When an organization wants to become involved in administering the FVRx program the biggest component that needs to be understood and through out is the time commitment necessary. “You really need to have someone on staff who is dedicated to the program,” shares Summerlee. “There is staff time used doing outreach and enrolling people. Then there needs to be someone on site who has time to conduct the three meetings with the participants during the course of the program, including doing the follow up reminder calls. It’s important to make sure there is internal capacity.” It’s also important to identify within the organization what role would be the right fit for administering the FVRx program. “For some of our partners, it’s the Wellness coordinator, the dietitian, or a Community Health Worker. Every organization is going to be different.”

An impact being see through the FVRx program is a rising level of engagement between clinicians and their patients. “Our partners talk about having more engagement with patients which is a large piece of addressing chronic health conditions,” says Summerlee. This is especially true when working with populations that have not historically had high levels of engagement in their healthcare. This impact also reaches relationships between clinicians and community-based organizations. Not only are providers now more aware of food related resources in the community, partnerships are being born from this. For examples, the Lourdes Center for Family Health at 303 Main Street in Binghamton hosts a VINES Farm Share distribution site. This allows people to see their dietitian and redeem their FVRx vouchers at the same location.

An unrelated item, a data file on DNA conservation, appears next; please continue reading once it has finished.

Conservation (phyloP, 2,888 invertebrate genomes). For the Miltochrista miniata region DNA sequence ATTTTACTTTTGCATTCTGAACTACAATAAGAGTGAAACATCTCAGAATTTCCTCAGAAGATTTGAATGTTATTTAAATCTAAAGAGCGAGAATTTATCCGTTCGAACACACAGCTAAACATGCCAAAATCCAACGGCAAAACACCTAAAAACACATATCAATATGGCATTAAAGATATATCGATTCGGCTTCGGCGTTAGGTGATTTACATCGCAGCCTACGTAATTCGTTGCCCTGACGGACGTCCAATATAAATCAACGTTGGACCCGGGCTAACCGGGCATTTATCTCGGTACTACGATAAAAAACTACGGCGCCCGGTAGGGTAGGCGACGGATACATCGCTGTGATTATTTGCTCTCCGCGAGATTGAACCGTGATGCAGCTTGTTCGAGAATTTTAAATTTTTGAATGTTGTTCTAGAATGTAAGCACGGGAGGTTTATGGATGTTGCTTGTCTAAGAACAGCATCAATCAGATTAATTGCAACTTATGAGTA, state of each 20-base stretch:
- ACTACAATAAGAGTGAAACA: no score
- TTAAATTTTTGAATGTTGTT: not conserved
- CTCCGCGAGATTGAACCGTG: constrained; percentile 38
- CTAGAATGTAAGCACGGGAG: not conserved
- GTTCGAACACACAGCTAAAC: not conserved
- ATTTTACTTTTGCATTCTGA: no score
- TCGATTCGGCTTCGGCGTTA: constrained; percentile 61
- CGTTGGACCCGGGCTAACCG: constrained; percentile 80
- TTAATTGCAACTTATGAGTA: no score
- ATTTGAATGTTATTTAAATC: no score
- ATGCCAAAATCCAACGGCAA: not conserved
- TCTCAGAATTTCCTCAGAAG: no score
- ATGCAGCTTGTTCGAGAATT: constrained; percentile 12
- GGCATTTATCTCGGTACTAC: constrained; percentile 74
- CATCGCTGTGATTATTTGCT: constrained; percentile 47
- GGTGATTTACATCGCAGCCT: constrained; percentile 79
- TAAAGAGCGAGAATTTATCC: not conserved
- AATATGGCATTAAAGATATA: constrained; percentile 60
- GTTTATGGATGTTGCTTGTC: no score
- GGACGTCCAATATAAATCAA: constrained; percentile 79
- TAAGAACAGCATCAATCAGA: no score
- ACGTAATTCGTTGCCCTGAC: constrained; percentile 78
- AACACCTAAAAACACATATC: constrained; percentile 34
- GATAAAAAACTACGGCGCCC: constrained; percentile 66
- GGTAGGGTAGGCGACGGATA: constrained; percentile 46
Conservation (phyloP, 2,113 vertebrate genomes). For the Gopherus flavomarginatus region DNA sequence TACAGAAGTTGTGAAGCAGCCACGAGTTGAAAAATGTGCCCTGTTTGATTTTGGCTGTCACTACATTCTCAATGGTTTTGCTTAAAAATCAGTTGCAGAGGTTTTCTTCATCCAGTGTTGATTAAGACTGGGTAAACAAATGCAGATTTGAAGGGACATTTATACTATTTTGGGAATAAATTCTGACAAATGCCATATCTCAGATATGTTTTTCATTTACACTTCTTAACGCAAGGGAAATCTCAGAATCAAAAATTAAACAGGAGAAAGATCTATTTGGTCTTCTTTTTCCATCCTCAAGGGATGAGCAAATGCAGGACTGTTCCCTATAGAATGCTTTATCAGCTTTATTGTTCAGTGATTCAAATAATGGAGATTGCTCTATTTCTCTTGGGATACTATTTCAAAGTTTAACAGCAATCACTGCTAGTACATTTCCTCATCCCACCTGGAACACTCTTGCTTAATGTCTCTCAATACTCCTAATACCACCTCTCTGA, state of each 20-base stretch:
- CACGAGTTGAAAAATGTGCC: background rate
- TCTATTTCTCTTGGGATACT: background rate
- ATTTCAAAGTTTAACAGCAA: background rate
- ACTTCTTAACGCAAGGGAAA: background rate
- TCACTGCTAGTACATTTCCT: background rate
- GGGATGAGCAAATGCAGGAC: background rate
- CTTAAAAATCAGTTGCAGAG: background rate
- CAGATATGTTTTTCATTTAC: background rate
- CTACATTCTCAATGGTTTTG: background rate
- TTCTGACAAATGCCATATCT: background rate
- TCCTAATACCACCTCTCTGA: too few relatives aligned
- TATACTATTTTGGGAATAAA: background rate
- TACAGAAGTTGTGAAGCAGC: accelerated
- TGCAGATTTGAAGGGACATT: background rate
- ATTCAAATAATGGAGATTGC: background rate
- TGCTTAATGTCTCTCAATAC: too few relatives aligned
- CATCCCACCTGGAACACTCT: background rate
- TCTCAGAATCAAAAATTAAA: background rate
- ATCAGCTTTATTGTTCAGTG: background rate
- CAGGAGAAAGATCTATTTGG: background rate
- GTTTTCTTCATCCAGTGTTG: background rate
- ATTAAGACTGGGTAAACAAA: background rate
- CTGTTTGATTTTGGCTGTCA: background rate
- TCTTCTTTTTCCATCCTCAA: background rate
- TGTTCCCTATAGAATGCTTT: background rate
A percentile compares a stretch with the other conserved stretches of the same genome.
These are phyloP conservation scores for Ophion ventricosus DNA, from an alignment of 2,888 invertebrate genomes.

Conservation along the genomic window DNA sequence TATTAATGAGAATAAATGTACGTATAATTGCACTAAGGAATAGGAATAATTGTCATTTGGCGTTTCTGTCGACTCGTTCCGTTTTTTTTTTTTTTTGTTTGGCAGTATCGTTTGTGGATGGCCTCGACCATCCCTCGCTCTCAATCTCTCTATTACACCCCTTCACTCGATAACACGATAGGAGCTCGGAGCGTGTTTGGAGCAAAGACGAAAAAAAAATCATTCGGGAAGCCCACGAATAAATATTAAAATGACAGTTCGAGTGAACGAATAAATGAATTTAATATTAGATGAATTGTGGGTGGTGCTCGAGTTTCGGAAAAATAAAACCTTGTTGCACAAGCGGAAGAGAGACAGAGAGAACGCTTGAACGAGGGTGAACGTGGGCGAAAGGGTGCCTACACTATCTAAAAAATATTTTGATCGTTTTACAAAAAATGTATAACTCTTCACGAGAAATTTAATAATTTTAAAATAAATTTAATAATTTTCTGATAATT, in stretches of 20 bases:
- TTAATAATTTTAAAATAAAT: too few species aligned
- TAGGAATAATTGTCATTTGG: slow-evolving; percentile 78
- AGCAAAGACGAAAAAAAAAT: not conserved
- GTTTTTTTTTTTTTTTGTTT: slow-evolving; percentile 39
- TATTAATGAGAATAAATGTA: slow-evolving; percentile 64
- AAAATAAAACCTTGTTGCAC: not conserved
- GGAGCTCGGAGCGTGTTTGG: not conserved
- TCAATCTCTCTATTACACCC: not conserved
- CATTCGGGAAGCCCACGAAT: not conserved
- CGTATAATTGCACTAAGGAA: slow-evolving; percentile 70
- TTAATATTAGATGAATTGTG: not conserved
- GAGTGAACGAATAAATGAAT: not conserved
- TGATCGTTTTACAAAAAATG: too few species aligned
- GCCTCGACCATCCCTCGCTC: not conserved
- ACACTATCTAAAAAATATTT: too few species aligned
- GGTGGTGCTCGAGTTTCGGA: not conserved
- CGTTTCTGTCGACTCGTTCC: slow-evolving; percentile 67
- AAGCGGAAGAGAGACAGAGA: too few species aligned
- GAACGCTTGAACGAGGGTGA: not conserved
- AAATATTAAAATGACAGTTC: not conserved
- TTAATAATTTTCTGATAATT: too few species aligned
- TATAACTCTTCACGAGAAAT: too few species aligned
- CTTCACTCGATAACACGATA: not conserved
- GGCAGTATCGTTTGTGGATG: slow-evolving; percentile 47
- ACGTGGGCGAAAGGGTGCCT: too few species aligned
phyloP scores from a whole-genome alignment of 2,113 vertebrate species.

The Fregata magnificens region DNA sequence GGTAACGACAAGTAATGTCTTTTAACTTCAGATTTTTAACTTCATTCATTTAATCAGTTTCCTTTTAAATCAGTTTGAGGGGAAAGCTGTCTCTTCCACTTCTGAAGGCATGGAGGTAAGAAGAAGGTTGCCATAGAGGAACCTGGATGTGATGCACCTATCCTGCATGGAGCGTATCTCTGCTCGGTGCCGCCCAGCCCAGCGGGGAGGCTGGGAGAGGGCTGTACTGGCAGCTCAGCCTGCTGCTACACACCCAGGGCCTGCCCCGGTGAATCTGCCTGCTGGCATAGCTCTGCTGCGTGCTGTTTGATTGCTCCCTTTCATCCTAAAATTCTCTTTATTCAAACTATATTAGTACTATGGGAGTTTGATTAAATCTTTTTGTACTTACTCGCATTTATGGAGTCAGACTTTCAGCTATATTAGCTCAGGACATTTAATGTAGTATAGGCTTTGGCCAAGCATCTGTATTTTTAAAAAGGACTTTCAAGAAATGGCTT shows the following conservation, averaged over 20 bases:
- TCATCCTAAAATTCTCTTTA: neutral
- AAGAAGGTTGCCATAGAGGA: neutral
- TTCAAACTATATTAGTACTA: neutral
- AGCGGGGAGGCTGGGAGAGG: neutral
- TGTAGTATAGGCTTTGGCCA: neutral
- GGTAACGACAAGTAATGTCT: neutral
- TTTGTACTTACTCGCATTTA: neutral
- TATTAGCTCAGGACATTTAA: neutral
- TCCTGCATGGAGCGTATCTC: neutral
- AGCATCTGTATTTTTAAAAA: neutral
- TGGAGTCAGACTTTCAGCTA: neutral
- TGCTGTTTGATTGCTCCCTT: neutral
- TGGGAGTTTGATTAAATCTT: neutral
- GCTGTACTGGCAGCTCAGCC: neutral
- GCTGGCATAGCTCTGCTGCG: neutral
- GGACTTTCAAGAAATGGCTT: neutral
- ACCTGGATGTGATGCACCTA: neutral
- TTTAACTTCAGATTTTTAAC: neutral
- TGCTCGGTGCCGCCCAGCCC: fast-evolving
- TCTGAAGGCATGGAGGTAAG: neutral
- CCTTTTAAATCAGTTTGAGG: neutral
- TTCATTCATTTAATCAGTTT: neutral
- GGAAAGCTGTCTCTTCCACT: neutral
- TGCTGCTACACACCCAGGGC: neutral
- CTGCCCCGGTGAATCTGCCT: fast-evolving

Additionally, there is an economic impact being made. Participants have spent over $74,000 on fresh, local and regional fruits and vegetables over the past three years. The FVRx program is helping to support rural grocery stores and local farmers through framers markets, farm stands, and community support agriculture also known as CSAs, which is a weekly box of produce. The Walton Farmer’s Market had to increase market frequency from every other week to weekly in order to keep up with the demand seen after the FVRx program began in Delaware County. Summerlee emphasizes the need for varied purchasing options, “I never commit to saying we can run a program in an area unless we know that there will be shopping options for participants.”

The biggest health impacts associated with participants using the FVRx program are what one would imagine them to be – weight loss, reduced blood pressure, better diabetes management, and A1C levels have all been documented. Other reported impacts included a reduction in use of pain medication as individuals have lost weight, improved food security, and reduced stress. “Most of the comments we’ve received in relation to stress involve a sense of financial relief of having money to buy what they need and what’s healthier for them and their families, ” shares Summerlee.

“Beyond what is already happening, there is a lot of interested in the Care Compass Network region in expanding the program,” says Summerlee. “There are many possibilities to have an even bigger coordinated impact.” A pilot FVRx program is being launched in Tompkins County through a partnership with the Cayuga Center for Healthy Living and Healthy Food for All. The Food and Health Network has been consulting with this program to share best practices and, where there is opportunity, looking for collaborative funding to help expand this type of work. As well, they are working with S2AY, the Rural Health Network that includes Chemung, Ontario, Schuyler, Seneca, Steuben, Wayne, and Yates counties to help replicate the FVRx model.

If you are interested in learning more about the FVRx program, contact Erin Summerlee at